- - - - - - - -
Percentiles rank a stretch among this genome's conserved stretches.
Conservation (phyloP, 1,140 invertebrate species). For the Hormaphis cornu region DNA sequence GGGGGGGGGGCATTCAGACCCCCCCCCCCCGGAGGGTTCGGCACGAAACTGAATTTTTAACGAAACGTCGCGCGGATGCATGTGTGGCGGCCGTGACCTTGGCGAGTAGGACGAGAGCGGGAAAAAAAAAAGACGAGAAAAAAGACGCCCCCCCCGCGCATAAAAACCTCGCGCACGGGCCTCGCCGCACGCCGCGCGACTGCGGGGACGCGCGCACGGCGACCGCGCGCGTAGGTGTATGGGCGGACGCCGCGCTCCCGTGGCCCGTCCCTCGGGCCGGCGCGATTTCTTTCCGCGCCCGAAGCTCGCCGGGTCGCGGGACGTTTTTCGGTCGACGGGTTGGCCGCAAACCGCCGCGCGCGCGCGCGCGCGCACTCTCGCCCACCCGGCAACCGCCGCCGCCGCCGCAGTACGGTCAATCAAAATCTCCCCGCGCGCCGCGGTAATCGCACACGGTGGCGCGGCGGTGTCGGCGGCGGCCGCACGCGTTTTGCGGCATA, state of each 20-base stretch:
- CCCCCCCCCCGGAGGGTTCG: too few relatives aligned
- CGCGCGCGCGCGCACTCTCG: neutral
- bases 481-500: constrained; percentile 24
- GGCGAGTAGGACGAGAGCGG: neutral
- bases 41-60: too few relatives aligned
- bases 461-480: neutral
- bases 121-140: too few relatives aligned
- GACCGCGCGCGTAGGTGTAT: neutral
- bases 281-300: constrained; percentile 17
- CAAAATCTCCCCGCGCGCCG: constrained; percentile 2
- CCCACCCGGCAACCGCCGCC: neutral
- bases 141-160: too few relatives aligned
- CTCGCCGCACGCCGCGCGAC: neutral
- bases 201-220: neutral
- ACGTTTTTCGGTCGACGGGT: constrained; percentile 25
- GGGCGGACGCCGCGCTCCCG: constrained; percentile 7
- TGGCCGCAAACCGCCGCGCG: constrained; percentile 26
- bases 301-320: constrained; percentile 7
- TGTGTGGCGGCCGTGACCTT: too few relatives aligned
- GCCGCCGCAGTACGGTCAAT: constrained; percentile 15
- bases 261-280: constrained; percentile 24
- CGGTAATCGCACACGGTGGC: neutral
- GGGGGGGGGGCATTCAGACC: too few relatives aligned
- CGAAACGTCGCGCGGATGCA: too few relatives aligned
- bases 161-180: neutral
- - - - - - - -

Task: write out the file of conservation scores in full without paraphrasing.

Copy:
Percentiles rank a stretch among this genome's conserved stretches.
Conservation (phyloP, 1,140 invertebrate species). For the Hormaphis cornu region DNA sequence GGGGGGGGGGCATTCAGACCCCCCCCCCCCGGAGGGTTCGGCACGAAACTGAATTTTTAACGAAACGTCGCGCGGATGCATGTGTGGCGGCCGTGACCTTGGCGAGTAGGACGAGAGCGGGAAAAAAAAAAGACGAGAAAAAAGACGCCCCCCCCGCGCATAAAAACCTCGCGCACGGGCCTCGCCGCACGCCGCGCGACTGCGGGGACGCGCGCACGGCGACCGCGCGCGTAGGTGTATGGGCGGACGCCGCGCTCCCGTGGCCCGTCCCTCGGGCCGGCGCGATTTCTTTCCGCGCCCGAAGCTCGCCGGGTCGCGGGACGTTTTTCGGTCGACGGGTTGGCCGCAAACCGCCGCGCGCGCGCGCGCGCGCACTCTCGCCCACCCGGCAACCGCCGCCGCCGCCGCAGTACGGTCAATCAAAATCTCCCCGCGCGCCGCGGTAATCGCACACGGTGGCGCGGCGGTGTCGGCGGCGGCCGCACGCGTTTTGCGGCATA, state of each 20-base stretch:
- CCCCCCCCCCGGAGGGTTCG: too few relatives aligned
- CGCGCGCGCGCGCACTCTCG: neutral
- bases 481-500: constrained; percentile 24
- GGCGAGTAGGACGAGAGCGG: neutral
- bases 41-60: too few relatives aligned
- bases 461-480: neutral
- bases 121-140: too few relatives aligned
- GACCGCGCGCGTAGGTGTAT: neutral
- bases 281-300: constrained; percentile 17
- CAAAATCTCCCCGCGCGCCG: constrained; percentile 2
- CCCACCCGGCAACCGCCGCC: neutral
- bases 141-160: too few relatives aligned
- CTCGCCGCACGCCGCGCGAC: neutral
- bases 201-220: neutral
- ACGTTTTTCGGTCGACGGGT: constrained; percentile 25
- GGGCGGACGCCGCGCTCCCG: constrained; percentile 7
- TGGCCGCAAACCGCCGCGCG: constrained; percentile 26
- bases 301-320: constrained; percentile 7
- TGTGTGGCGGCCGTGACCTT: too few relatives aligned
- GCCGCCGCAGTACGGTCAAT: constrained; percentile 15
- bases 261-280: constrained; percentile 24
- CGGTAATCGCACACGGTGGC: neutral
- GGGGGGGGGGCATTCAGACC: too few relatives aligned
- CGAAACGTCGCGCGGATGCA: too few relatives aligned
- bases 161-180: neutral